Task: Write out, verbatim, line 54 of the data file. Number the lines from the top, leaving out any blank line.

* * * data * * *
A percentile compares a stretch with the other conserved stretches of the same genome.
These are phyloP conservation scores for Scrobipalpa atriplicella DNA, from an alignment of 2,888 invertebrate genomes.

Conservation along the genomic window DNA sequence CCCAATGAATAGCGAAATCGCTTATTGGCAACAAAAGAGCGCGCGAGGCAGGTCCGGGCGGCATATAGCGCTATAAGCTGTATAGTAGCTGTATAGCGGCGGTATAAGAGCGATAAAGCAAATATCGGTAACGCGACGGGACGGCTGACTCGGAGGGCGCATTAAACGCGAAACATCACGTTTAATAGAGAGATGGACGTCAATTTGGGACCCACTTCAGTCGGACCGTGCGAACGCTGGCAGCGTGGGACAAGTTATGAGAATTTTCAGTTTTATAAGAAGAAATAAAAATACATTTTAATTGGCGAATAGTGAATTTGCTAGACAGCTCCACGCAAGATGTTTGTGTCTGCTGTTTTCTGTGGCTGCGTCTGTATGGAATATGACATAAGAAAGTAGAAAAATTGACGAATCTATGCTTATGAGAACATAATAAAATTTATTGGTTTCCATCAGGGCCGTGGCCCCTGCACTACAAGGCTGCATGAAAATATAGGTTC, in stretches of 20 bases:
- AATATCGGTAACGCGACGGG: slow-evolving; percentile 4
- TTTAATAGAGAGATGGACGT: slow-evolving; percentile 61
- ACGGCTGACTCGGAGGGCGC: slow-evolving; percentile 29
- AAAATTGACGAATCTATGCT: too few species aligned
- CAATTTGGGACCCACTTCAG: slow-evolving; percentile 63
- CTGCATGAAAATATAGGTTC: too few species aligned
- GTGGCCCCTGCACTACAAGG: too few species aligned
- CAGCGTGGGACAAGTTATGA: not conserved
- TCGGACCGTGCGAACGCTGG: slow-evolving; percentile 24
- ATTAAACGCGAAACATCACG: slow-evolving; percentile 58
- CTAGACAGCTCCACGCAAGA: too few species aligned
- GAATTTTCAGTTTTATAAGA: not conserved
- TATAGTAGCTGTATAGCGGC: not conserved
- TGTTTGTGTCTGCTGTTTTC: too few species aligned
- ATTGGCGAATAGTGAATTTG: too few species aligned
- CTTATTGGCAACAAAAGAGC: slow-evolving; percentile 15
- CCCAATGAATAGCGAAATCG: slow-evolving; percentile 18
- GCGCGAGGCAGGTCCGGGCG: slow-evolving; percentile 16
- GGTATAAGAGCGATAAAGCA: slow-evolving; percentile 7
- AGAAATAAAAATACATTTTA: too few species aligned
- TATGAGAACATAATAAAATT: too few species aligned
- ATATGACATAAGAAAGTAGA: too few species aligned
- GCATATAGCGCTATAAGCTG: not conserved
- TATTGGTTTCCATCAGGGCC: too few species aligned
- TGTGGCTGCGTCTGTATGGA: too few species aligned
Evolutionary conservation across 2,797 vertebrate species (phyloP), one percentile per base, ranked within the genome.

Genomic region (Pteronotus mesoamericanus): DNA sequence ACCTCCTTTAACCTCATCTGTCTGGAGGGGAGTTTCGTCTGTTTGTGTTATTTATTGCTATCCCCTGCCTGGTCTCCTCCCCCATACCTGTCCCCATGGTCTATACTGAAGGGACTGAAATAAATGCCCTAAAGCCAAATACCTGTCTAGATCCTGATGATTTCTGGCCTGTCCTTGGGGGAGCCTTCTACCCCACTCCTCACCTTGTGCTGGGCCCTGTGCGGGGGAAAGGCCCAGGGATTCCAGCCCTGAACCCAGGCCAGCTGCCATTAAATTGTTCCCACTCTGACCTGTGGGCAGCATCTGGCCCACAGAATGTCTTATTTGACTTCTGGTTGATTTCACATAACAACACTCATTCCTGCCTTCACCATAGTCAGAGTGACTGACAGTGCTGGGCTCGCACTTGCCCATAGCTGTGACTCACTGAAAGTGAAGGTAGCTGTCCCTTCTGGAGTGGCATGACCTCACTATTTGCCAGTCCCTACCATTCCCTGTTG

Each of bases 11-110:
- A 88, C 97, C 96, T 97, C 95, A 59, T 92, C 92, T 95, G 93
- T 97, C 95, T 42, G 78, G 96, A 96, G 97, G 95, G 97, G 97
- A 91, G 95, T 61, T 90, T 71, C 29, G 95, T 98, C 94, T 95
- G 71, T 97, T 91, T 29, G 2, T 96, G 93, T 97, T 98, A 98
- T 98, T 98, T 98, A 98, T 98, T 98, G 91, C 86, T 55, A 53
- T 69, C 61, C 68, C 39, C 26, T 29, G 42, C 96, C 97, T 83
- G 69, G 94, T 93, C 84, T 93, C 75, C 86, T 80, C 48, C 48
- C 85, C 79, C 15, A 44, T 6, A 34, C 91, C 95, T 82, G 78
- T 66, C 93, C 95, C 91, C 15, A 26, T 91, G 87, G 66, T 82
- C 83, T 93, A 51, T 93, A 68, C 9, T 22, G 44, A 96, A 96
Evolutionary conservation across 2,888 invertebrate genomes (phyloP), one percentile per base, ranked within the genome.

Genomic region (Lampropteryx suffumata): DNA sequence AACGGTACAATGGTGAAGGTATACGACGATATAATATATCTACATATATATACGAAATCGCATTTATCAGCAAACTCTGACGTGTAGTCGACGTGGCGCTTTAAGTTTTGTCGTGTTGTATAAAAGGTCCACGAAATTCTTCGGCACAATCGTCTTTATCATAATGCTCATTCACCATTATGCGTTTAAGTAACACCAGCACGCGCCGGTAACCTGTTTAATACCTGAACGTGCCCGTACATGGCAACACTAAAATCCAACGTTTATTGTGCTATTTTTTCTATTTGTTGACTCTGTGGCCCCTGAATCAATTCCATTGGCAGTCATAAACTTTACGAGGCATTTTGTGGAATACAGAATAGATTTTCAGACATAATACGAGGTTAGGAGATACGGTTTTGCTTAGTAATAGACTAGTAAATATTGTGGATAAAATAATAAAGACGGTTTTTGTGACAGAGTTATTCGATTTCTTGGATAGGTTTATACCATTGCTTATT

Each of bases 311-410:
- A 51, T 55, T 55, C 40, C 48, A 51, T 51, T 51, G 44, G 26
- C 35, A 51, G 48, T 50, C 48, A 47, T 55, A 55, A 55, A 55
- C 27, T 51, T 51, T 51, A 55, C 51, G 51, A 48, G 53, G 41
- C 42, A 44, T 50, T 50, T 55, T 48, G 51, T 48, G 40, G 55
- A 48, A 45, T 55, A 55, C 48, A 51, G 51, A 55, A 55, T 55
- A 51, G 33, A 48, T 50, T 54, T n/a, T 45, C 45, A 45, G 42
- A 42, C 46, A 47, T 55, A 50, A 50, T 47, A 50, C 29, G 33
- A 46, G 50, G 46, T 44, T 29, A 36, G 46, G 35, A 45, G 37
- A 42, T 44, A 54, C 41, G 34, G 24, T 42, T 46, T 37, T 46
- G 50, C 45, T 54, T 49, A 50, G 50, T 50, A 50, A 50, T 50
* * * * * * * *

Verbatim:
- G 50, C 45, T 54, T 49, A 50, G 50, T 50, A 50, A 50, T 50